“Researchers over at cybersecurity company enSilo have discovered a novel, powerful and persistent type of malware plaguing the network of one of their customers.
This malware, which they dubbed Moker after the file description in its executable file, is effectively a Remote Access Trojan (RAT) with great anti-detection and anti-debugging features.
Moker takes complete control of the target machine by creating a new user account and opening a RDP channel to gain remote control of the victims device, the researchers explained.
It tampers with sensitive system files and modifies system-security settings, and injects itself into different system processes. It’s also capable of recording keystrokes, taking screenshots, recording web traffic and exfiltrating files. In short, it has a whole gamut of capabilities that come handy to attackers who want to know everything that’s happening on a target machine and beyond.
“Interestingly, Moker did not necessarily need to be controlled from remote,” the researchers found. “A feature of the RAT includes a control panel that enables the attacker to control the malware locally.”
This effectively makes Moker also a Local Access Trojan (LAT). “We think this feature was added either for a threat actor to mimic a legitimate user (say, VPNing into the enterprise and then commanding Moker locally), or was inserted by the malwares author for testing purposes yet remained also in the production version,” they pointed out.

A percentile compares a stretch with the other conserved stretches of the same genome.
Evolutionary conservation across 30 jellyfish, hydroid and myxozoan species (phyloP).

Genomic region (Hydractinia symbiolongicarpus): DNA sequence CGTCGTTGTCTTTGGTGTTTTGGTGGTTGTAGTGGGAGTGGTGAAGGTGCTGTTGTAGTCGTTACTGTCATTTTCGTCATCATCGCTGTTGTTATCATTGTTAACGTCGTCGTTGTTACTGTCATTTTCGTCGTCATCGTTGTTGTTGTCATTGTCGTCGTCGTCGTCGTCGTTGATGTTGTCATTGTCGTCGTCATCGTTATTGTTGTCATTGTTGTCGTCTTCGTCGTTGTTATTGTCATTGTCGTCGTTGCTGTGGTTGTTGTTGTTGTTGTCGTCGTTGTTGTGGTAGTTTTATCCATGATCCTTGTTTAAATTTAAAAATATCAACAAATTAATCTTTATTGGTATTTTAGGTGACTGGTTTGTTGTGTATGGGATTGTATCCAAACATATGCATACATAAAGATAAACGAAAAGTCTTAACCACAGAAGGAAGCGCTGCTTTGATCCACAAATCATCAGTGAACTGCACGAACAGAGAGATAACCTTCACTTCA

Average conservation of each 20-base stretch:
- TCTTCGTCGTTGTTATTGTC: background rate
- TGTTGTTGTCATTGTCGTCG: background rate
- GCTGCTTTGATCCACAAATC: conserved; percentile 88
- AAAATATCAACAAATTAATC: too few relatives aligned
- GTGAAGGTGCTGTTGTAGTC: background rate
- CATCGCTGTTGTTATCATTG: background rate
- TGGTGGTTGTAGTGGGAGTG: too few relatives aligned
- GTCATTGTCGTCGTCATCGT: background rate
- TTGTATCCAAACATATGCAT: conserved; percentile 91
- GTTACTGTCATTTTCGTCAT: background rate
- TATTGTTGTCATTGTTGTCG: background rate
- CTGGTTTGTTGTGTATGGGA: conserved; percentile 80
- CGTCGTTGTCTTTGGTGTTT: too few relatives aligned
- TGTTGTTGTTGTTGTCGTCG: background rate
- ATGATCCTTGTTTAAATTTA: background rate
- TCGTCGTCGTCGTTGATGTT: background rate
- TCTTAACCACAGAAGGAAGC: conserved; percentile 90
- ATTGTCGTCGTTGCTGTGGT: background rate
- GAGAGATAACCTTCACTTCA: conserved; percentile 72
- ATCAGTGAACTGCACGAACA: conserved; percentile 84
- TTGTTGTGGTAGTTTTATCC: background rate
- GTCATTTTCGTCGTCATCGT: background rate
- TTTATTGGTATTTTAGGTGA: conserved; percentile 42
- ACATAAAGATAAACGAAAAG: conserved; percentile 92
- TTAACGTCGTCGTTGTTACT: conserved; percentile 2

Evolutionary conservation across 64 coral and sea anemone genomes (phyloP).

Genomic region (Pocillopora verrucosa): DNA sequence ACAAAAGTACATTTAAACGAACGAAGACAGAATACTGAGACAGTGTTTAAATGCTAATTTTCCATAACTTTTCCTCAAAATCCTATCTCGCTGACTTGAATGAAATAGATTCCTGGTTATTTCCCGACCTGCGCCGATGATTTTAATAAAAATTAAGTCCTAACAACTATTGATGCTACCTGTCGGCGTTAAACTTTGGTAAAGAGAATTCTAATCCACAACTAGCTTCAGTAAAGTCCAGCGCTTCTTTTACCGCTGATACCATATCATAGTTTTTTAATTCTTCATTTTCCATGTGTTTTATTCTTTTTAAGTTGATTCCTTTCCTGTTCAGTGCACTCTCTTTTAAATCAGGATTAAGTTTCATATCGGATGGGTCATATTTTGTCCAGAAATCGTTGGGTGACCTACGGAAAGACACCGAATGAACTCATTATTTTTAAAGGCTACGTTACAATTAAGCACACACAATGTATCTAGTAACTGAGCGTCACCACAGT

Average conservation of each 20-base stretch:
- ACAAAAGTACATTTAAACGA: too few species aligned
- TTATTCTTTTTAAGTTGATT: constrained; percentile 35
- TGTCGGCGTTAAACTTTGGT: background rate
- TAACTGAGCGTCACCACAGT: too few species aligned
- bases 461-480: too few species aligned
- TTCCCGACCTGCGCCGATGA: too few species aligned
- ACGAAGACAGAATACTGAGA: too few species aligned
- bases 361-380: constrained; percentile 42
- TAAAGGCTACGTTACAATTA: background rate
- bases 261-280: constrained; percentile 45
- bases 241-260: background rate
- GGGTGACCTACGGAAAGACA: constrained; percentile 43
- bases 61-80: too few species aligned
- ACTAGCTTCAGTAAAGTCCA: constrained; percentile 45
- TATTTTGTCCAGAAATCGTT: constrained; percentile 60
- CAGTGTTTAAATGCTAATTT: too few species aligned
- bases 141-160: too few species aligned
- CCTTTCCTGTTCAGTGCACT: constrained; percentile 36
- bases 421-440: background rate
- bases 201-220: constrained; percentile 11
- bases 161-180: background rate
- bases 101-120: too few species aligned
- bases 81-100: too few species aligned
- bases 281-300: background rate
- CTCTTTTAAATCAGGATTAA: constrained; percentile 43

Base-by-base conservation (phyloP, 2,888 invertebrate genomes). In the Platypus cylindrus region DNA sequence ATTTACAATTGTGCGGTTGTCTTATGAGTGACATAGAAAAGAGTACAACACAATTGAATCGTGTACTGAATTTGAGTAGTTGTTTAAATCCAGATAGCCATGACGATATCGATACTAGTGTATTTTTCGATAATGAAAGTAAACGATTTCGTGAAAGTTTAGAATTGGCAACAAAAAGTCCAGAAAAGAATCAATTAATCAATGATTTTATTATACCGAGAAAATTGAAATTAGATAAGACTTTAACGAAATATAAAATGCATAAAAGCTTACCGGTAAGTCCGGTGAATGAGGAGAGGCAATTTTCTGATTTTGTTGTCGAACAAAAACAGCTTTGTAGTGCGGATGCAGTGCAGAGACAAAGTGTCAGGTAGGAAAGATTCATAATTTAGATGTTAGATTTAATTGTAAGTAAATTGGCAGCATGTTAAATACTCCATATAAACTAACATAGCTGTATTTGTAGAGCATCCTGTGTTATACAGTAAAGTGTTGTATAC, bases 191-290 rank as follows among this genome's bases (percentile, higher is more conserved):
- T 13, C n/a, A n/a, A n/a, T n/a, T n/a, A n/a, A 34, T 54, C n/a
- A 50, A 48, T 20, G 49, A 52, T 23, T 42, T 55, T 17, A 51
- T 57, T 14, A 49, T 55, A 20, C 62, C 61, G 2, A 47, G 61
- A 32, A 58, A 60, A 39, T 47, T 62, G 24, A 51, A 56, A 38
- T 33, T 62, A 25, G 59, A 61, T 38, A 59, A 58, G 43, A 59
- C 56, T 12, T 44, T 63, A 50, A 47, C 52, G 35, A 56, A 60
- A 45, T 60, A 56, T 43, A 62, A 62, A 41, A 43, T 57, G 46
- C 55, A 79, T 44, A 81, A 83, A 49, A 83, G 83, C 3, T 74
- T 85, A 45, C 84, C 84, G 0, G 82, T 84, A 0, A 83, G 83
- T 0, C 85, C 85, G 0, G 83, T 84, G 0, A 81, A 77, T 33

Moker’s detection evasion capabilities include code packing and a 2-stage installation (first a dropper that “prepares” the machine and defeats sandboxes, then the encrypted malicious payload). Anti-virus and anti-virtual machine protection is also included, and the malware is capable of bypassing Windows’ User Access Control (UAC) by exploiting a known design flaw.
Ultimately, and unlike most malware, Moker achieves system privileges.
The malware’s anti-research measures are detailed beautifully in this blog post by enSilo’s Yotam Gottesman, who shared the step-by-step process they went through to defeat them.
“To date, this APT is unknown and does not appear in VirusTotal,” the researchers noted. It is still unknown who might be behind it but its sophistication is an indication that the threat actor invested a lot of resources and effort.
It’s also still unknown how the malware (i.e. the dropper) was ultimately delivered on the target machines.
“This case might have been a dedicated attack. However, we do see that malware authors adopt techniques used by other authors,” the researchers concluded. “We wont be surprised if we see future APTs using similar measures that were used by Moker.””